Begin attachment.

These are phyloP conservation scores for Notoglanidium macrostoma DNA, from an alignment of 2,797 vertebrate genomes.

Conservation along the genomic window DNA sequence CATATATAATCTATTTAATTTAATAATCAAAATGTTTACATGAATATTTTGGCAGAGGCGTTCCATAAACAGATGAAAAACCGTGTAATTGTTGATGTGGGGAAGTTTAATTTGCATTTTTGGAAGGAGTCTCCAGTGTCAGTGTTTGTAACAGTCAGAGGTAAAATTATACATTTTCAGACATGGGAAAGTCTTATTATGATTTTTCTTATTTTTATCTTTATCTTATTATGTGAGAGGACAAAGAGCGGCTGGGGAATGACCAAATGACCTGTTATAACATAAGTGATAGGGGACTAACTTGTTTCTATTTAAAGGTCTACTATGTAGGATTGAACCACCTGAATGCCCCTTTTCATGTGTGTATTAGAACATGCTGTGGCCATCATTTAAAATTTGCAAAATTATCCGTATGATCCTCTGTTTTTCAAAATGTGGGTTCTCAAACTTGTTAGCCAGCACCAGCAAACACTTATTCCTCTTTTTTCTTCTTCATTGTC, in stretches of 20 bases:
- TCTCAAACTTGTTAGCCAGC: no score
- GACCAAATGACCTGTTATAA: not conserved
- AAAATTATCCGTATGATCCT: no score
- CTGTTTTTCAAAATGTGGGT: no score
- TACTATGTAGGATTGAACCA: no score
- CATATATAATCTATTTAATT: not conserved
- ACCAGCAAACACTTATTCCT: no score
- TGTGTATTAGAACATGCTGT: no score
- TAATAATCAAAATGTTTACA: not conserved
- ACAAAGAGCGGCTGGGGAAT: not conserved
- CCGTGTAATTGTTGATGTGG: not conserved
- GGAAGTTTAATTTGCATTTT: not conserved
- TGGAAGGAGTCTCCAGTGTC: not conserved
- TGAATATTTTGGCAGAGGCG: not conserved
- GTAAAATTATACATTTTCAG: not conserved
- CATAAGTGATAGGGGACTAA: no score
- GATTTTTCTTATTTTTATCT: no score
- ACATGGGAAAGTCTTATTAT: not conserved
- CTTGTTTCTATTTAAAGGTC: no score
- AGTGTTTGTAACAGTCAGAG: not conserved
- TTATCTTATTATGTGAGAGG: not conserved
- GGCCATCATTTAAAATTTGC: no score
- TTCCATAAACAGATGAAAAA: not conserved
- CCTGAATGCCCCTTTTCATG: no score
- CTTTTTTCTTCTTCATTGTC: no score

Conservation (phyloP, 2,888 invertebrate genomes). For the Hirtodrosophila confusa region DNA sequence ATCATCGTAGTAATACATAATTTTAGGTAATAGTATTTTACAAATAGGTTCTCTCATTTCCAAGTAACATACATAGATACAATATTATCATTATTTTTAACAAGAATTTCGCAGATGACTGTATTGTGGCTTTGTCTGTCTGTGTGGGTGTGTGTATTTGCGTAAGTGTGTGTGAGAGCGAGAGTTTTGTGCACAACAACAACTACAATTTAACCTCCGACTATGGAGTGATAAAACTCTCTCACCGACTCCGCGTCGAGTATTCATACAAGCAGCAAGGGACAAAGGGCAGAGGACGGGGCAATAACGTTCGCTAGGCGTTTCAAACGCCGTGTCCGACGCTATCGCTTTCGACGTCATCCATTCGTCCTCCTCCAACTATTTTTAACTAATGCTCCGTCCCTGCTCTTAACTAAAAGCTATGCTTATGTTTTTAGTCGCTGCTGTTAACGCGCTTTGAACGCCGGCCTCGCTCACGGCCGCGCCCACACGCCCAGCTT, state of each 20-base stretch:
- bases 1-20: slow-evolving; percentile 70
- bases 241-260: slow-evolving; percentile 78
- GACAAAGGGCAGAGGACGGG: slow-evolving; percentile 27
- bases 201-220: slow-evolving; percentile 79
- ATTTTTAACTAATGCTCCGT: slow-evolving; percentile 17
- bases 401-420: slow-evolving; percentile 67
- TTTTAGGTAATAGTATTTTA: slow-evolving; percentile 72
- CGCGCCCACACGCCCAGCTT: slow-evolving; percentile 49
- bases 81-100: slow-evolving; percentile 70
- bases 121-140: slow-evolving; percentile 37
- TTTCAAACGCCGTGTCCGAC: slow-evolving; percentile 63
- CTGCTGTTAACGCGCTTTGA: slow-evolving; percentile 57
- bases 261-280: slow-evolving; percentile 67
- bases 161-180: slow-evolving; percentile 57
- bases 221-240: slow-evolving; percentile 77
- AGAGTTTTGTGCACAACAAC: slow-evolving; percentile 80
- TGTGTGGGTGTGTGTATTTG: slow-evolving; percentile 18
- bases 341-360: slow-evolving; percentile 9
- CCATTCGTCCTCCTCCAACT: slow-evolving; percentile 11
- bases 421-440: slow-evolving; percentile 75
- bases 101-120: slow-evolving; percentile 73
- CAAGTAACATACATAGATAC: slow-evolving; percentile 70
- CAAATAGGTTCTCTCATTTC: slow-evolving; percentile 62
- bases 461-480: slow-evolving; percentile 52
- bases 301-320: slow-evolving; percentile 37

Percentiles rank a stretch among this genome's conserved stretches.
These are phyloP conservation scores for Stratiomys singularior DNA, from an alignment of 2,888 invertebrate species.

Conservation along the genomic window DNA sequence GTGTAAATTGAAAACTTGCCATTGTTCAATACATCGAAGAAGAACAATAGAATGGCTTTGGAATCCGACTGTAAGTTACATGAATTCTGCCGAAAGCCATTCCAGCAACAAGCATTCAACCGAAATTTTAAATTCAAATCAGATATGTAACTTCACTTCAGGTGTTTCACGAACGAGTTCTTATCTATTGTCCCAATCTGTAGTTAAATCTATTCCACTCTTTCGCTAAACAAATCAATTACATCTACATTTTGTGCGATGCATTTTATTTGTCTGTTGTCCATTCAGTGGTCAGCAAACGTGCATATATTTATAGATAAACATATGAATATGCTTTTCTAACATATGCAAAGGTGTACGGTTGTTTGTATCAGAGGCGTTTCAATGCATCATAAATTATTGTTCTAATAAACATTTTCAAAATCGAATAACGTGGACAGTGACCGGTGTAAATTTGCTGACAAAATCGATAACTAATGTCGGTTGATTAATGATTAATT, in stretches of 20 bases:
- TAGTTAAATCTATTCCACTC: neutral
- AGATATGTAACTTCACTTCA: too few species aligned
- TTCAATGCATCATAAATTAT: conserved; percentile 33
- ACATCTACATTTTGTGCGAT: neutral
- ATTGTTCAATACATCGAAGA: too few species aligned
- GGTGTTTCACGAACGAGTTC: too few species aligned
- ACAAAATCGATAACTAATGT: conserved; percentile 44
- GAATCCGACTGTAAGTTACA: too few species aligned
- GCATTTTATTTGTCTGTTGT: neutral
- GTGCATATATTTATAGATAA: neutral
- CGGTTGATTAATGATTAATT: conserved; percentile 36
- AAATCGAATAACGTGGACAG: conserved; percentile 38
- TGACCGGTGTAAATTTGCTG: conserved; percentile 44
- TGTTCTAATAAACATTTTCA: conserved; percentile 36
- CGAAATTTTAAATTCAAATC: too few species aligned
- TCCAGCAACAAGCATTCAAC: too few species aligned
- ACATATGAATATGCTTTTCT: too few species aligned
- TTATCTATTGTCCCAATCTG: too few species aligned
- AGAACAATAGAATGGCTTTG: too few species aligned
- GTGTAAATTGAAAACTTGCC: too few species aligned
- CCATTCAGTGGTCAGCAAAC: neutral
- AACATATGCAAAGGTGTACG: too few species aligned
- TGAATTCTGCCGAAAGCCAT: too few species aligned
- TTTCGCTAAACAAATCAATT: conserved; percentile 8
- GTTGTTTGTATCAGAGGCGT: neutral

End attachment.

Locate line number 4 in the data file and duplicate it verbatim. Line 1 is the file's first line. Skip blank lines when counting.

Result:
- GACCAAATGACCTGTTATAA: not conserved